Patrick Kiger

Patrick J. Kiger has written for HowStuffWorks since 2008 covering a wide array of topics, from history and politics to pop culture and technology. He worked as a newspaper reporter for the Pittsburgh Press, and the Orange County Register in California, where he covered one of the biggest serial murder cases in U.S. history, and also as a staff writer at Baltimore Magazine. As a freelancer, Patrick has written for print publications such as GQ, Mother Jones and the Los Angeles Times, and on the web for National Geographic Channel, Discovery News, Science Channel and Fast Company, among others. In recent years, he's become increasingly interested in how technological advances are altering urban life and the design of cities, and has written extensively on that subject for Urban Land magazine. In his spare time, Patrick is a longtime martial arts student and a fan of crime fiction, punk rock and classic Hollywood films.

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Influenza can jump from pigs to dogs and is becoming more diverse in canines, increasing the possibility that it could eventually evolve to endanger humans.

People who consume massive quantities of animal protein report experiencing the meat sweats, a sensation of feeling flushed and fatigued, accompanied by profuse perspiration.

To define the location of objects in the sky, astronomers utilize a system of celestial coordinates, which extends latitude and longitude from Earth's surface into space.

Dark, cloudy skies and the drumbeat of raindrops on our windows tend to make people feel sad and forlorn, or at least that's what we have come to assume.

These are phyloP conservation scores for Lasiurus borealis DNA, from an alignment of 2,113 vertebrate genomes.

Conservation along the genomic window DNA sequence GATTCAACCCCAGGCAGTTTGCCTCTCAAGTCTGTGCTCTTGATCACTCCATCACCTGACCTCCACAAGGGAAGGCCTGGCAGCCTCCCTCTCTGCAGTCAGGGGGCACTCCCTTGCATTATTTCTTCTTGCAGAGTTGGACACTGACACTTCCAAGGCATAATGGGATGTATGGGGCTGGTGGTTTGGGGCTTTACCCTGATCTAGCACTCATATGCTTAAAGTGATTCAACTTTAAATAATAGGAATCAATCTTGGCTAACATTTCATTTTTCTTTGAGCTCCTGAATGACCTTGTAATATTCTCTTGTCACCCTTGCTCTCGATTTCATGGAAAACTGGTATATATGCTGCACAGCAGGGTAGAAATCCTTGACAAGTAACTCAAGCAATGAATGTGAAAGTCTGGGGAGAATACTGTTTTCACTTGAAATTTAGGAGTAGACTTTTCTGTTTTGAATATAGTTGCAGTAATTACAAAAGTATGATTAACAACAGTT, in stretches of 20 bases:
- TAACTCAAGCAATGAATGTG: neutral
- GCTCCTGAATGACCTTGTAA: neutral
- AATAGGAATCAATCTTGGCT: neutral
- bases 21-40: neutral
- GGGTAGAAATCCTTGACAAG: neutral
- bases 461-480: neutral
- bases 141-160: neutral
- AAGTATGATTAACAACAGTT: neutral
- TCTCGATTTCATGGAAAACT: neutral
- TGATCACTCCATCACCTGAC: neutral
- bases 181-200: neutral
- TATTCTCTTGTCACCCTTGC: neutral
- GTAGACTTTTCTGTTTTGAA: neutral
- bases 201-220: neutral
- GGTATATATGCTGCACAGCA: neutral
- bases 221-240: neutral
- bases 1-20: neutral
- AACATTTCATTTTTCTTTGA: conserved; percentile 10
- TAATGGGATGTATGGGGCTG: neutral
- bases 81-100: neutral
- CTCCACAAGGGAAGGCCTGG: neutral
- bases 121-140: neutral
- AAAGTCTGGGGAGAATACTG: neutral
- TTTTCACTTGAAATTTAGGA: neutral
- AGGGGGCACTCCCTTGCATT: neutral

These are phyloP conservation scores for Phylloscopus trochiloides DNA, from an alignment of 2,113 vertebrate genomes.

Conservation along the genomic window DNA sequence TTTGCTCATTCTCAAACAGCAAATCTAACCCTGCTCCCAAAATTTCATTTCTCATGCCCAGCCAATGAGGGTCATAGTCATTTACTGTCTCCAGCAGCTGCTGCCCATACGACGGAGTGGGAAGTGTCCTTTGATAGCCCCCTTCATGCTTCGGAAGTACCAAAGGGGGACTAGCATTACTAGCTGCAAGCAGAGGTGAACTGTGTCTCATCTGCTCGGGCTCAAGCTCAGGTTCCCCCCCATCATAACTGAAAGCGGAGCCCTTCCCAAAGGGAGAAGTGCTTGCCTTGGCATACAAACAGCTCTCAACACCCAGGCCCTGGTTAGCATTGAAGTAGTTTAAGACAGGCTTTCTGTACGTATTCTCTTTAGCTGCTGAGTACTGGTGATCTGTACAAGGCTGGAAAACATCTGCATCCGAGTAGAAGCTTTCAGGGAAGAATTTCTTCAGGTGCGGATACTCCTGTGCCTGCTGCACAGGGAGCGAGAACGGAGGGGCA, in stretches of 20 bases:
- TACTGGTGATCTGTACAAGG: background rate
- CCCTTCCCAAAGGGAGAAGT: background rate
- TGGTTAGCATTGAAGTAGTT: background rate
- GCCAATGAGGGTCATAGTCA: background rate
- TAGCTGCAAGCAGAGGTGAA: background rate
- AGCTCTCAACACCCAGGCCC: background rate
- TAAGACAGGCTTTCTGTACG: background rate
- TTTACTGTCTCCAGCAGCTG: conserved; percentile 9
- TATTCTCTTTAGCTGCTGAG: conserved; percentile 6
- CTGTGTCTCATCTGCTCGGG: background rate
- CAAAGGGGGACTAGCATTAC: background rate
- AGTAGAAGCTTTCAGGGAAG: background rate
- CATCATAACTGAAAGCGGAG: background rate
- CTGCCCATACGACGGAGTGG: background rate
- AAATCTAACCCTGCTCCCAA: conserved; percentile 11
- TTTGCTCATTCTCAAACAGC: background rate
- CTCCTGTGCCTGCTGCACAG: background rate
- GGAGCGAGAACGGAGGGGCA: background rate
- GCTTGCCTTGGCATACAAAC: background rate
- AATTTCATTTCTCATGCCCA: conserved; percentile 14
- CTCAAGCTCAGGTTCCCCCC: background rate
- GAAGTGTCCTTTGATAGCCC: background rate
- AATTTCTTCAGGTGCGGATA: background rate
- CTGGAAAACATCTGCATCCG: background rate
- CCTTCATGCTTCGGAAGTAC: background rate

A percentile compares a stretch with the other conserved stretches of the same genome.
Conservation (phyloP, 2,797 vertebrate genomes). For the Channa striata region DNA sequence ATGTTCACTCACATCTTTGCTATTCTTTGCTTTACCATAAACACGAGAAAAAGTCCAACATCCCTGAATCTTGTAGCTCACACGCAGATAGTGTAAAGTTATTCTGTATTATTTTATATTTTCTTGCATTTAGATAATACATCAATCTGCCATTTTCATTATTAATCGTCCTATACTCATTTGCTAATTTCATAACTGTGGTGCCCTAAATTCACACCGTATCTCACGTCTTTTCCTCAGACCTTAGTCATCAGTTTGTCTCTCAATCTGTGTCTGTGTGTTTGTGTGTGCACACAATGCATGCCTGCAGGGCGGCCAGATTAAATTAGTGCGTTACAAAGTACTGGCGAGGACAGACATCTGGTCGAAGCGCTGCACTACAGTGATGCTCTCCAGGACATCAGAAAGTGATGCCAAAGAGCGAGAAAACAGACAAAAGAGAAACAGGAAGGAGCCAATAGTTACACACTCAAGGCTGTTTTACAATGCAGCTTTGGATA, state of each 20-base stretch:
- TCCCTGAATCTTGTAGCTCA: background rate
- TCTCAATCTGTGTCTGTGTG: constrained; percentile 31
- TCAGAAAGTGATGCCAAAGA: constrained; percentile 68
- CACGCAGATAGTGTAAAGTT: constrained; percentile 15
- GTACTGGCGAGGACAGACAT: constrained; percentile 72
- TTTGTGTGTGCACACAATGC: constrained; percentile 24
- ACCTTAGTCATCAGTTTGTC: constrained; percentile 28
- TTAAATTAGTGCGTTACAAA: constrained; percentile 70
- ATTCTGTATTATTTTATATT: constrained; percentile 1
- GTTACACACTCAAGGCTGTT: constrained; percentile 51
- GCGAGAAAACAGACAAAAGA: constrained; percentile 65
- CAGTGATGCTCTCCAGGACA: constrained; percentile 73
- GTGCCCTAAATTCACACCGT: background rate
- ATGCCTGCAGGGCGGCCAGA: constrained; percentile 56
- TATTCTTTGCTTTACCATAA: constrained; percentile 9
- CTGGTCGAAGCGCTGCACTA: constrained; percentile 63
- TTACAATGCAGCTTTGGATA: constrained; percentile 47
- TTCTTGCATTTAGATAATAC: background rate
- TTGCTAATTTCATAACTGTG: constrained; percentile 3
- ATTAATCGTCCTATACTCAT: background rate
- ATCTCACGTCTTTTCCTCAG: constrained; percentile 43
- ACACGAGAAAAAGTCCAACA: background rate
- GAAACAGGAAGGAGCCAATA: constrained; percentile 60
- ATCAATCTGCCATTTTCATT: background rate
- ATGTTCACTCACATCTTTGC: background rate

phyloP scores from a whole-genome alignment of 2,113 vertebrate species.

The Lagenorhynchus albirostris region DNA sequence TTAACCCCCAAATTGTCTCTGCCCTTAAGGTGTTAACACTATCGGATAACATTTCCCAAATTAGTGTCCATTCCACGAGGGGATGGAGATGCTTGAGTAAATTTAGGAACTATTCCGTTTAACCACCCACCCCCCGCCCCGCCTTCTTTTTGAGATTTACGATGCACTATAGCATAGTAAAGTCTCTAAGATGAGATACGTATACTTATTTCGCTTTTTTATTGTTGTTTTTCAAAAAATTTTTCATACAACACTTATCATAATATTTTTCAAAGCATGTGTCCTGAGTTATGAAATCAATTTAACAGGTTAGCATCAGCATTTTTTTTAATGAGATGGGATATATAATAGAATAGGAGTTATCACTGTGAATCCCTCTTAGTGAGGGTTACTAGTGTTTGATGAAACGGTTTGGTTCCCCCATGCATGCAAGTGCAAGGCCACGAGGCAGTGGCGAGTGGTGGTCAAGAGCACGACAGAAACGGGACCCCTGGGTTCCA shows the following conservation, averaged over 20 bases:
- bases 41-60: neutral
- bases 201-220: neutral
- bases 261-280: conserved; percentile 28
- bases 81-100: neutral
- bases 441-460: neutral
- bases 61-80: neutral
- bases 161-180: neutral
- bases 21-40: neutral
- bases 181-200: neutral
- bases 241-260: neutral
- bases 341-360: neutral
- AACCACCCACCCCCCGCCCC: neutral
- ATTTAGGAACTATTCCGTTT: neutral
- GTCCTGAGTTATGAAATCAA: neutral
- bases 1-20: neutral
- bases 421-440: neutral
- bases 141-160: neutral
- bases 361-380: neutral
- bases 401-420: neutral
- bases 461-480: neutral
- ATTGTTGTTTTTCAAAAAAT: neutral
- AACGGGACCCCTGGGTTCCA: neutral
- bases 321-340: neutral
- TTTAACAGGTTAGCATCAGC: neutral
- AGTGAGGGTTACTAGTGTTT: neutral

The nation's most prominent military burial ground is projected to run out of space as soon as the early 2040s. That may lead to a tightening of restrictions on who is eligible to be interred there.

The U.S. birth rate has plummeted since 1976. Is this a trend we should be worried about?

Robots are starting to show up in the restaurant industry, but their developers say they're designed to work alongside human workers, not replace them.

For the first 100 years, this amendment got little attention. But since the 20th century, Americans have been vigorously debating what exactly the "right to bear arms" means.

Pilots on international flights use Aviation English, a stripped-down, specialized version of the language, to communicate with air traffic controllers.

A NASA study of astronaut Scott Kelly showed that spending time in space altered the expression of some of his genes. But does being on a mountain cause similar effects?

China's newest unmanned submersible isn't designed to be cute — it can go deeper underwater, stay under longer and maneuver more deftly than its predecessors.

Mongol ruler Genghis Khan built the largest empire in human history, reshaping national boundaries and forging new diplomatic and economic relationships that still exist today.

The conviction of 80-year-old Bill Cosby on aggravated indecent assault charges raises the question of how sentencing works in the case of an elderly defendant.

Our fingerprints serve to definitively identify us forever, right? But do they? How long do fingerprints remain usable as identification after we are dead?

Anti-aging scientist Aubrey de Grey, who does math problems for relaxation, just made major progress on the daunting Hadwiger-Nelson problem.

The complicated U.S. immigration system, with its numerous categories and caps, can require some applicants to wait decades to become permanent legal residents.

Astronauts will be testing human and bull sperm to see how microgravity might affect future human reproduction in space.

The increasing interest in autonomous weapons around the world is alarming scientists, and there's a growing movement to halt the development of these weapons before the technology has a chance to proliferate.

He might be the most important scientist you've never heard of, but the ocean current that bears his name helped shape the development of evolutionary theory.

In 2000, a document called a military testamentary instrument was recognized by Congress to provide some clear-cut basic requirements for a military will, exempt from individual states' varying laws.